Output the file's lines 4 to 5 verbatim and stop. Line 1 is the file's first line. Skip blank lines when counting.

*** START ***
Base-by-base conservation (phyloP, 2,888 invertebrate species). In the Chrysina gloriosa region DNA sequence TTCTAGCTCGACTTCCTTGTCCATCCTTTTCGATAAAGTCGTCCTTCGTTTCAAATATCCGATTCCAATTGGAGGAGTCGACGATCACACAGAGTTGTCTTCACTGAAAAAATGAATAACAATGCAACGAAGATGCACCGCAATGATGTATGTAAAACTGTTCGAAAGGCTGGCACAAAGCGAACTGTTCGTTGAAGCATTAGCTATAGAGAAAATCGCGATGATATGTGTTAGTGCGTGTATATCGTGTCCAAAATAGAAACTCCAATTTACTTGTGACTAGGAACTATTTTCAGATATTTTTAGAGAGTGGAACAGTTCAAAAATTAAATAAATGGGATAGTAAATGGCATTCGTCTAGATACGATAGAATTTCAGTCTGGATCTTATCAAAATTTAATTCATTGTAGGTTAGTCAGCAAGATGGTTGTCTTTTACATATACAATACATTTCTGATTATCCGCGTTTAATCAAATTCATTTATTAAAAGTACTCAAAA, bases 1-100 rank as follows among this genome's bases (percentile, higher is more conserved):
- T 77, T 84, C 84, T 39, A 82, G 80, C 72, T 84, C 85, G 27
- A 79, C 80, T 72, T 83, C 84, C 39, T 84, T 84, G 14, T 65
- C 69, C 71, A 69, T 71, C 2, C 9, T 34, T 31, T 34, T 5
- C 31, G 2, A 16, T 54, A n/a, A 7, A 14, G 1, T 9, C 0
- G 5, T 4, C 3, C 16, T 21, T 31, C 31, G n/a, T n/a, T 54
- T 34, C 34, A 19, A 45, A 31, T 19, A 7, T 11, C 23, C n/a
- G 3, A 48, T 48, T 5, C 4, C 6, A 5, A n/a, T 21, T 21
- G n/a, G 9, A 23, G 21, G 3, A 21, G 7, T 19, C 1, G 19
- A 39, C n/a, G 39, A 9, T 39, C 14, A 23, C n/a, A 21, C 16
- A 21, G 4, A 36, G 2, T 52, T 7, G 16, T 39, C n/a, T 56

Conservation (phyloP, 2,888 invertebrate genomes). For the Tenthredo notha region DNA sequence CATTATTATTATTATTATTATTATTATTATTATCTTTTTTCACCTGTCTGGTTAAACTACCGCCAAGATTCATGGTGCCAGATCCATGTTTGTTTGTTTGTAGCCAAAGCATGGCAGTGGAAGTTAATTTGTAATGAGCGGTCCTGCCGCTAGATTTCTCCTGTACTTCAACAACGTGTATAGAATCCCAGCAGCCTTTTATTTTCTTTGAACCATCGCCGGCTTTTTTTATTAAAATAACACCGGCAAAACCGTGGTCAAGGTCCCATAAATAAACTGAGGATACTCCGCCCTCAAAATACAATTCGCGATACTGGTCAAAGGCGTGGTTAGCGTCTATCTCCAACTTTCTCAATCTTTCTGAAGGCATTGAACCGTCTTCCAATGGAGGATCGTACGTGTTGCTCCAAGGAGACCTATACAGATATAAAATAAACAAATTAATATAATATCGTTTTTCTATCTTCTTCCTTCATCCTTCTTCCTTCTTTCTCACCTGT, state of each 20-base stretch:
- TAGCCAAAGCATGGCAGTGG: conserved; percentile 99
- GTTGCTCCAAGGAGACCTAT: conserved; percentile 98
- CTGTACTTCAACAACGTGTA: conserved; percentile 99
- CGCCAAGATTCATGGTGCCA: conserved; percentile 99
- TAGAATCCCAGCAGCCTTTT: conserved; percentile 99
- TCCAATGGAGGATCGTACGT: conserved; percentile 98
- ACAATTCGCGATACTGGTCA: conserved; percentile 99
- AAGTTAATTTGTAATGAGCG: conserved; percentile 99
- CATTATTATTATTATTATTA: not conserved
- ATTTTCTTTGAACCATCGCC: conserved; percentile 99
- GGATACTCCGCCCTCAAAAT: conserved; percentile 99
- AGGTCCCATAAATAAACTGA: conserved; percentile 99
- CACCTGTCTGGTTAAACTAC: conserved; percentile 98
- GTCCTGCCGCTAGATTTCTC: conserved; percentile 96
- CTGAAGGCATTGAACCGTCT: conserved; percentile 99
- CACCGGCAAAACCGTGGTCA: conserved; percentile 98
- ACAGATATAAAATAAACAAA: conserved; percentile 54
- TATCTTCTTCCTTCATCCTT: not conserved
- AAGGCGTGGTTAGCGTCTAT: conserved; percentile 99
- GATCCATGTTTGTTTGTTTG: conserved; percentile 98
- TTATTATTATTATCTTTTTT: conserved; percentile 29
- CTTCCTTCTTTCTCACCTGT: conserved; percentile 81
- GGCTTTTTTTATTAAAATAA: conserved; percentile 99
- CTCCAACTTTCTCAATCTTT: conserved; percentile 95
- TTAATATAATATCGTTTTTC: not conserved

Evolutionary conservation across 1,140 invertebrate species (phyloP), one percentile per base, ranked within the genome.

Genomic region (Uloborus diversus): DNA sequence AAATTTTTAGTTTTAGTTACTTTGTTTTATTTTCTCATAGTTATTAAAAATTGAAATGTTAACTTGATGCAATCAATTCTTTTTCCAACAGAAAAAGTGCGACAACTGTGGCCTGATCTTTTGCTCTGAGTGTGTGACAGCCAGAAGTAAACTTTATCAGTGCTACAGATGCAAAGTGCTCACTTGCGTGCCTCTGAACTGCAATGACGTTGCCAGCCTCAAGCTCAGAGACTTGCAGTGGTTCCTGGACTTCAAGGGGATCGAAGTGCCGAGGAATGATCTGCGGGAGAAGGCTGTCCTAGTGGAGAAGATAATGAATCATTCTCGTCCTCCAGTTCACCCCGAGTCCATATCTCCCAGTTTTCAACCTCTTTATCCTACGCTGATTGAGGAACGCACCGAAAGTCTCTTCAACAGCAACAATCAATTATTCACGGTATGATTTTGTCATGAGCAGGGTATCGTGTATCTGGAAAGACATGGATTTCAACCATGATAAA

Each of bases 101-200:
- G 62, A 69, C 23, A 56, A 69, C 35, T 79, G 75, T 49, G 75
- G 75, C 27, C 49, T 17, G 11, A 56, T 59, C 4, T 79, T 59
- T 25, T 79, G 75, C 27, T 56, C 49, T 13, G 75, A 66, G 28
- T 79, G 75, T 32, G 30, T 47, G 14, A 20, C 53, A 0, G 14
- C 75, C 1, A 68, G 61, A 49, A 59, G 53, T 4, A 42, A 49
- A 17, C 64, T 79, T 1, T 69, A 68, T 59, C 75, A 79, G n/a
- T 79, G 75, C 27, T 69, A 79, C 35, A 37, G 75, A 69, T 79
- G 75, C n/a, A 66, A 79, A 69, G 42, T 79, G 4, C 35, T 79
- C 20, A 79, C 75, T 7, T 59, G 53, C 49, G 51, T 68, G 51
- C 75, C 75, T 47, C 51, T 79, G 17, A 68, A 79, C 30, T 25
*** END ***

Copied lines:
- C 69, C 71, A 69, T 71, C 2, C 9, T 34, T 31, T 34, T 5
- C 31, G 2, A 16, T 54, A n/a, A 7, A 14, G 1, T 9, C 0